Why You Should Be Concerned About the Redfin IPO

York Baur – CEO, Moxi Works

Redfin went public last week, raising well over $100M at a valuation of $1.5B. That’s what all the media is focused on, but what does it mean to you the brokerage owner?

 

Wall Street

 

The bad news is that you should be concerned. Redfin has deep pockets, deep technology, and now has access to the public markets to raise more capital as needed to grow further. They invest tens of millions of dollars in their technology annually, have a great website, and spend lots of time and money driving traffic to it. Like it or not, they’ll be a factor, and they’re going to put pressure on you to deliver better technology and a slicker experience for both your agents and their consumers.

The good news is that you have everything you need available to you to compete successfully. How can I be so sure? Because Seattle-based Windermere Real Estate has had Redfin operating in its home market of Seattle for 12 years with $200M of capital, and despite all the hype, tech and money, Redfin still has only 2.6% market share compared to Windermere’s 21%. Even more important, Windermere did 38% more transactions last year than 5 years ago in the tightest inventory market we’ve seen in a long time.

How can Windermere continue to dominate in the face of Redfin? And Zillow for that matter (also based in Seattle’s tech-centric market), supposedly siphoning away business by selling leads to the highest bidder? And how can you do what they’re doing? The answer is:

  • Continue to focus on agent’s sphere of influence – the people that already know, like, and trust their agents. Sound obvious? It is, but I’ll bet you’re not doing it enough. We talk to brokerages across the country every day who are distracted by chasing a lead generation battle that they can’t win. How are you seriously going to compete with the billions of dollars of capital that Redfin, Zillow, and Realtor.com spend every year driving consumers to their sites? You can’t. Period. Lead gen will continue to be a small piece of your business, but that’s it – a small piece. The biggest piece of your business is the core business, which is transactions coming from consumers an agent already has a trust relationship with.

 

  • Quit focusing on buyer leads. Every realtor and broker wants a seller, not a buyer if they have the choice. Redfin generates buyer leads. Zillow generates buyer leads. What’s the overwhelming source of seller leads? It’s an agent’s sphere. Control the inventory in your market by concentrating agents on their sphere, and you make money. There are only around five million homes transacted every year no matter how many buyer leads are generated – don’t you want to control the seller side of that equation?

 

  • Control and centralize your data. Windermere decided years ago to put an open platform in place. It’s like a power strip where they can plug in all their agent tools and have them work together. How? By putting all their property data, agent and brokerage data, and consumer data in one place. Windermere currently has over 2.6M consumer names in that platform, allowing agents and the brokerage to market to those consumers to generate listings, using dozens of tools in various markets to do so. Do you have a centralized database of your agent’s contacts? What are you doing to help them stay in front of their sphere of influence?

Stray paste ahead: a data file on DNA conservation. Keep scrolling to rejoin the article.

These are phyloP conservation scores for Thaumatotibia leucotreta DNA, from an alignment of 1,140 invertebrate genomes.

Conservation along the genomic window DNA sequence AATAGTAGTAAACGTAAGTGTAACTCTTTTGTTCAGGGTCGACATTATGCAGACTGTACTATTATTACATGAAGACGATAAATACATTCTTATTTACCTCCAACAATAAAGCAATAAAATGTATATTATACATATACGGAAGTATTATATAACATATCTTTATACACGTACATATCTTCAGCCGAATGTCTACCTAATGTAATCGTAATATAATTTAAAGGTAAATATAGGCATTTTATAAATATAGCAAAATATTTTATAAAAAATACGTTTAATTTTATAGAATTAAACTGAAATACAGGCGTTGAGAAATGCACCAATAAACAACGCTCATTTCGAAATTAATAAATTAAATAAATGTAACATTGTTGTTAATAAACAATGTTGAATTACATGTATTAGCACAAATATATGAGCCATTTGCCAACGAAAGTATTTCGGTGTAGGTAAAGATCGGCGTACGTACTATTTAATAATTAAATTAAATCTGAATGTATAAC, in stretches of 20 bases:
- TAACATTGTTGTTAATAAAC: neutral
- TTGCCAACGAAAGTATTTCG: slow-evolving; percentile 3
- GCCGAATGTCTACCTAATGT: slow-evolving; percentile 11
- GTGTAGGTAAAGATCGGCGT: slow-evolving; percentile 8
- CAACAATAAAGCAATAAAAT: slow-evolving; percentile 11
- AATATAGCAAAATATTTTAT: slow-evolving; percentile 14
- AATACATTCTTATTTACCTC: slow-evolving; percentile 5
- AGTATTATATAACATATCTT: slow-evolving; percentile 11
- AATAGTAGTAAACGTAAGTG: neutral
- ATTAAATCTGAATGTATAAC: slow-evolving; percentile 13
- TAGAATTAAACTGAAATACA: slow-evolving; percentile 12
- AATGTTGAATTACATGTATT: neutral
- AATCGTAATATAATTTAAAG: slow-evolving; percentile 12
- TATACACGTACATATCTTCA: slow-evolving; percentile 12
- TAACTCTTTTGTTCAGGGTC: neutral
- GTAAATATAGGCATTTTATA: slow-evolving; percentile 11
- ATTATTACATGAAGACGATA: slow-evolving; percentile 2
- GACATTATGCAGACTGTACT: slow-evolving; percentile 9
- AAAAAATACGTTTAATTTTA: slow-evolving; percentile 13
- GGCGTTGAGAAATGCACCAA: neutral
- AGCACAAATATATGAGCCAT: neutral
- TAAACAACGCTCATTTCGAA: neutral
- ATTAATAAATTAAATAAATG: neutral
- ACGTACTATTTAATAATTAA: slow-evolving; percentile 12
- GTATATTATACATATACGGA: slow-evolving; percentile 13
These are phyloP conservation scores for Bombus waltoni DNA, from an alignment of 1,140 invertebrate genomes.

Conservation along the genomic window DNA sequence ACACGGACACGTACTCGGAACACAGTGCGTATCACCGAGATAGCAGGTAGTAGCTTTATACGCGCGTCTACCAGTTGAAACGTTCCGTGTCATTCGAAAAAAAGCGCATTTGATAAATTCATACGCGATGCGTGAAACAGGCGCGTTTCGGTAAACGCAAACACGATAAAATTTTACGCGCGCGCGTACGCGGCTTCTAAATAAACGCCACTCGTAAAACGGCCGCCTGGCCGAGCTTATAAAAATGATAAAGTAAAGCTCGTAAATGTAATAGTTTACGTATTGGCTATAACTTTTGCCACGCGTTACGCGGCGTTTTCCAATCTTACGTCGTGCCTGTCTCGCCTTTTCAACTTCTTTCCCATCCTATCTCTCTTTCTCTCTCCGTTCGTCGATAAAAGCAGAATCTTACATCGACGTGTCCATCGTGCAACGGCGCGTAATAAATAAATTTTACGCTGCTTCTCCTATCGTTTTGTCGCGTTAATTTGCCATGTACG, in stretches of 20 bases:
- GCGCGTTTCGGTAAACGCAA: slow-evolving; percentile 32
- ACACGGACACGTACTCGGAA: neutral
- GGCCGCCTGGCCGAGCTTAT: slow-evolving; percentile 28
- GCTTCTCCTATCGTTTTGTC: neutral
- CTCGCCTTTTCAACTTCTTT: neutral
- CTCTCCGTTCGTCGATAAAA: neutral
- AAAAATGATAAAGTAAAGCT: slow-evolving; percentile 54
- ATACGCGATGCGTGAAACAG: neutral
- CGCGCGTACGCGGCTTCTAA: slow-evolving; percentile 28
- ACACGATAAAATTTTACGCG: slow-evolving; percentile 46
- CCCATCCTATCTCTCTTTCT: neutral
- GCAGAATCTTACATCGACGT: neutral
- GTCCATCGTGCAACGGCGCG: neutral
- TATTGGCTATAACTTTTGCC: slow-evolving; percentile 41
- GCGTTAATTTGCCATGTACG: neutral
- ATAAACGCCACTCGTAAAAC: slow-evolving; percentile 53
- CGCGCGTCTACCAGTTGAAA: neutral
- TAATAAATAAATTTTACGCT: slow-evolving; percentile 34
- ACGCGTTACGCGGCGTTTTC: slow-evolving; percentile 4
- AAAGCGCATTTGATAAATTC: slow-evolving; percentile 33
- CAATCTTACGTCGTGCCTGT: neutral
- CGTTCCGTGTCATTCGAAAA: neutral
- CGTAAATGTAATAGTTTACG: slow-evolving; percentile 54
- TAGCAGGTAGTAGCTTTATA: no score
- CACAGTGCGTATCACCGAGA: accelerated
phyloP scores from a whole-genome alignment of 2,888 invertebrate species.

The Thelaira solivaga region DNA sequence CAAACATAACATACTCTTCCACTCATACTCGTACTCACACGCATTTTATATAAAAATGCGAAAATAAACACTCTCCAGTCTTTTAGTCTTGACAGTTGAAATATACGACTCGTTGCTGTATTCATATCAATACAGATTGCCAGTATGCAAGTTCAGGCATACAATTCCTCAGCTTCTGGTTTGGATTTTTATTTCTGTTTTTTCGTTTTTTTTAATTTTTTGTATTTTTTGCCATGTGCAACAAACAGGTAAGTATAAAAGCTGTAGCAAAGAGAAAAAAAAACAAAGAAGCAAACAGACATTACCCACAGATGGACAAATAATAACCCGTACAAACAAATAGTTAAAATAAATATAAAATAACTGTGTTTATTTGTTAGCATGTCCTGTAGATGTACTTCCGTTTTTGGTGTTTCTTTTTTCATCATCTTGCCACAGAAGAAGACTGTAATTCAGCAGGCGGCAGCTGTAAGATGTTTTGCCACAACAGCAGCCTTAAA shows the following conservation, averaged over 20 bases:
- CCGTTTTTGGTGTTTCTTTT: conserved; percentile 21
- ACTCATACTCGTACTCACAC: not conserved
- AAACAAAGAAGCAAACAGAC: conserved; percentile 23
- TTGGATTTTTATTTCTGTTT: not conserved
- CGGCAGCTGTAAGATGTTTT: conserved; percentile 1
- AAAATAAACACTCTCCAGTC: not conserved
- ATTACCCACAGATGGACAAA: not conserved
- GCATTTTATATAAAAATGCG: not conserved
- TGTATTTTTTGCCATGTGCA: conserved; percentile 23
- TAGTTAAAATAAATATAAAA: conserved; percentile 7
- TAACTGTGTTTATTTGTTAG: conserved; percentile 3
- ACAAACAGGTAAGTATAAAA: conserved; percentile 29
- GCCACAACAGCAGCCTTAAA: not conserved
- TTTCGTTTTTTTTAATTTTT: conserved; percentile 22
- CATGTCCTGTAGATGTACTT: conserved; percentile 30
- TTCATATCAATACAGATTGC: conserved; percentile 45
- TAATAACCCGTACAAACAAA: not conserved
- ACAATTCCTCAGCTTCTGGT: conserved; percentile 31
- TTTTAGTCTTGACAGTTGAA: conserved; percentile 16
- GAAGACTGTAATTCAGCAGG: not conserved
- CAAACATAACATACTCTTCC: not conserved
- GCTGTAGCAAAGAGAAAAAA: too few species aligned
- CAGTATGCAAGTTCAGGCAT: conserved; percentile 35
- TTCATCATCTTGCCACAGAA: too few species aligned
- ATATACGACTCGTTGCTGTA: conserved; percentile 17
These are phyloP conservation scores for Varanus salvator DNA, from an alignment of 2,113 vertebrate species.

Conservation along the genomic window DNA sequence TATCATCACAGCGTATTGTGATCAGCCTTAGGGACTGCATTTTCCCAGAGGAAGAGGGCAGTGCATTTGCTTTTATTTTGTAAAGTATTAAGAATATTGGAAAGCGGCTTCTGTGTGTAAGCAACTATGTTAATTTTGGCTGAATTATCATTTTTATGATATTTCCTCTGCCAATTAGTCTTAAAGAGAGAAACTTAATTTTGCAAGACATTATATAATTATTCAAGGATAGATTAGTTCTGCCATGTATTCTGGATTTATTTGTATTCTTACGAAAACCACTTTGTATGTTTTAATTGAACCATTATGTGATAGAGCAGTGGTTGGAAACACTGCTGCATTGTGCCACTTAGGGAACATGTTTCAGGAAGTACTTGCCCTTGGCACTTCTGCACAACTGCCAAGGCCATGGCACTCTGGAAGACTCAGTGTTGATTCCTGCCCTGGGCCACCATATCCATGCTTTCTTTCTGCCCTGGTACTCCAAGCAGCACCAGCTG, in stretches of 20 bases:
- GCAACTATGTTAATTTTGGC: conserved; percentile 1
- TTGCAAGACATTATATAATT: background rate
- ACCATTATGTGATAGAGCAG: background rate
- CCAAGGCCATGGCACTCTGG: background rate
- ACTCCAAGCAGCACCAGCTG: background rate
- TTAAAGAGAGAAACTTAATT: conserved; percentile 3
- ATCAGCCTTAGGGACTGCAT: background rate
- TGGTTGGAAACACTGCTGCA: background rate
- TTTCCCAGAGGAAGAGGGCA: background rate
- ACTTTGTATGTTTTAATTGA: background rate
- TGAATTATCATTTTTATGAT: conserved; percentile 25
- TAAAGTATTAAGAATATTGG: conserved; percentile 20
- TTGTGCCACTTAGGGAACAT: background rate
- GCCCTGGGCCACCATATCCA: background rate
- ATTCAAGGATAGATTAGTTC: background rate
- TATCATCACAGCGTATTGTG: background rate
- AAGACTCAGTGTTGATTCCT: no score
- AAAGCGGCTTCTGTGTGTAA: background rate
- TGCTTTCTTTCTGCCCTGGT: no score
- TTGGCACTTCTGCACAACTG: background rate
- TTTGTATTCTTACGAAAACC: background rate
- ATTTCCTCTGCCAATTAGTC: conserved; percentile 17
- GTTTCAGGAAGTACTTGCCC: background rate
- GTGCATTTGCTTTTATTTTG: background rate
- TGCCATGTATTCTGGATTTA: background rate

• Quit creating islands of data and technology. Windermere has taken the platform concept to heart, and has solved the problems of tools that don’t work together, redundant data entry, and not being able to get a comprehensive view of their business. A technology platform allows them to save millions of dollars annually in office staff time, custom software development, and management overhead. This is in sharp contrast to most brokers, who don’t have a technology strategy. They buy the latest shiny technology object, and don’t even ask the question of how it works with the other technology they have now or might use in the future. Agents are demanding a better experience, and that means not having to start over from scratch with every new tool you provide them, upload their database for the 17th time, or having to rekey data.

 

  • Training, coaching and sales discipline. Redfin has made much out of the fact that they hire agents and support staff as full-time employees, not contractors. But that’s not the big difference – we hire contractors in the tech world all the time, and they contribute just as much as our employees do. So what’s the difference? It’s not the person, it’s how they’re trained, coached, and held to a standard of how to do business. That means having a training program, providing good coaching (which means training your coaches), and having a technology (specifically a CRM system) that reinforces the sales discipline every day as agents do business. Windermere has trained over two-thirds of their agents in the Windermere sales discipline (heavily influenced by Larry Kendall’s Ninja Selling), puts an emphasis on managers doing agent coaching, and has built their discipline into their CRM to provide ongoing reinforcement.

With Redfin beating its chest on Wall Street, you need a response for your agents and your consumers – now. Do nothing and you’ll lose agents, because they won’t tolerate inaction. And don’t forget the Millennial agent who isn’t just comfortable with tech, they demand it as a necessary tool for doing business. But despite all the hype and money spent, Windermere did eight times as many transactions in the greater Seattle market last year than Redfin did. With performance like that, we’d all be well served to look at what they’re doing right.

Find out more about brokerage open platforms and how they work by clicking here

Posted on July 31, 2017 at 6:08 pm
Tam Nguyen | Category: Moxi Works, News | Tagged , , , , , , ,